In Australia summer means alot of things; beach, BBQ’s, sunshine, mangoes… BUT if your truly Australian Summer means cricket… and lots of it! I think I do pretty well for a female, I’m by no means glued to the television screen but I must admit I do enjoy having a test match on in the background.
As a physio I’m always interested in the injuries that athletes in different sports suffer. If you have read the sports section of any paper recently you will more than likely have read something on ‘cricketers side strain’. Some are referring to it as a ‘right of passage’ as a young fast bowler to suffer from this injury. Take youngster James Pattison for example who left the field early on the 3rd day of the second test in Adelaide, the most probable diagnosis a side strain, or Ben Hilfenhaus ruled out on the 3rd day in Hobart with a similar injury. Peter Siddle, Jason Gillespie, Brett Lee, Glen McGrath have all suffered this injury at least once in their career. ‘Side Strain’ sounds trivial but persistent side strains can sideline these guys for a long time.
This injury is almost unique to two patient populations; fast bowlers and javelin throwers. In fast bowlers its usually seen on the side of the non bowling arm and is due to repetitive strain of one or more of the abdominal muscles at their attachment to the lower ribs (11,10th and 9th rib). Most commonly the internal oblique is the injured muscle, however external oblique and the transverse fascia can also be involved.
The mechanism of injury is largely related to the action of bowling. On the non bowling side a forcible contraction takes place as the bowling arm is cocked in preparation to bowl. This contraction is ‘eccentric’ (meaning the muscle is lengthening under tension) and is quickly followed by a maximal contraction in the opposite direction as the bowling arm comes through to let go of the ball. This stress can cause repetitive micro tearing and eventually rupture or damage of the muscle fibres. Watch a fast bowler in slow motion you will see exactly what I’m talking about.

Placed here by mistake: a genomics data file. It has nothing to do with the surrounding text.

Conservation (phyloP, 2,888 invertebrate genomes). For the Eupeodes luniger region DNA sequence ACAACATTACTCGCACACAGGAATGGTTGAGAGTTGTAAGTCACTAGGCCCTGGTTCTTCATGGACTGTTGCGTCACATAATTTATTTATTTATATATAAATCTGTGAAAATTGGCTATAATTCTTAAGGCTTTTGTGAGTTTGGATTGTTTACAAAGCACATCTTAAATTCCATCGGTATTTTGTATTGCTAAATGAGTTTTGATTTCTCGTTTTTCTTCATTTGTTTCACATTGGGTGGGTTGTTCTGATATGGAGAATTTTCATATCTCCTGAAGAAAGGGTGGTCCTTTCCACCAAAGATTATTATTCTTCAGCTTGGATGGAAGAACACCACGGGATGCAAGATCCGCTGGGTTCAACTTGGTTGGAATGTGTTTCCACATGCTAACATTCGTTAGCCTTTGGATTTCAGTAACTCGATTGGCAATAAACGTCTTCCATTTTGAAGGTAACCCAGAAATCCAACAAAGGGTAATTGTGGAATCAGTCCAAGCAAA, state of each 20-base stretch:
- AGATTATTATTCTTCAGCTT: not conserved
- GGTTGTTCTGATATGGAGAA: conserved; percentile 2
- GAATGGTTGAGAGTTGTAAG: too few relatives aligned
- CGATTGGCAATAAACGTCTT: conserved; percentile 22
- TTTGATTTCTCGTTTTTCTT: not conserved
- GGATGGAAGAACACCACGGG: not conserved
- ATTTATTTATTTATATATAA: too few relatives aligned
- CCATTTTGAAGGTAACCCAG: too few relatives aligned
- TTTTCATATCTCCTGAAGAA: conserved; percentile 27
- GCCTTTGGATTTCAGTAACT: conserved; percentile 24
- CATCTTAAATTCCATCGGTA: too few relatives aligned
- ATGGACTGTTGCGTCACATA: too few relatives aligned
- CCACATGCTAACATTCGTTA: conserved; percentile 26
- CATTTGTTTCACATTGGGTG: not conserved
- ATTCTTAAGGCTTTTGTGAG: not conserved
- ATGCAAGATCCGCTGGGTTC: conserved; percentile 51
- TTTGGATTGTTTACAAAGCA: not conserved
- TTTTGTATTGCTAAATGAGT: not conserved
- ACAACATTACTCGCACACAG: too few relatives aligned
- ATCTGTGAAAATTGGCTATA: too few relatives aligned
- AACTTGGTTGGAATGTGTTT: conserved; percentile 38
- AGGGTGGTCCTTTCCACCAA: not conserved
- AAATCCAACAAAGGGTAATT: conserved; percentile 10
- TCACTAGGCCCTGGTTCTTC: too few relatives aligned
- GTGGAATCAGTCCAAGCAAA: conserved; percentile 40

This injury can usually be diagnosed purely through clinical history and area of tightness and/or tenderness over muscle’s rib attachment. Leaning away from the injured side and deep breathing/coughing will often elicit pain. Further investigations such as MRI can assist with more accurate diagnosis and give an indication of how long they will spend on the sideline.
Treatment involves rest from bowling, followed by gradual strengthening before returning to the demands of fast bowling. Coaching/advice on bowling technique may be warranted in those with persistent injury.
The question being asked is why are we seeing more and more of this injury? Are these bowlers starting too early, is it their technique, are coaches asking too much? There has been alot of debate around this topic and many think as guys get to international level these injuries are due to a manifestation of what they have done over the last 8-9 years. We need to look at what is happening at the grass roots level and there needs to be more focus on fast bowling injury prevention from a young age.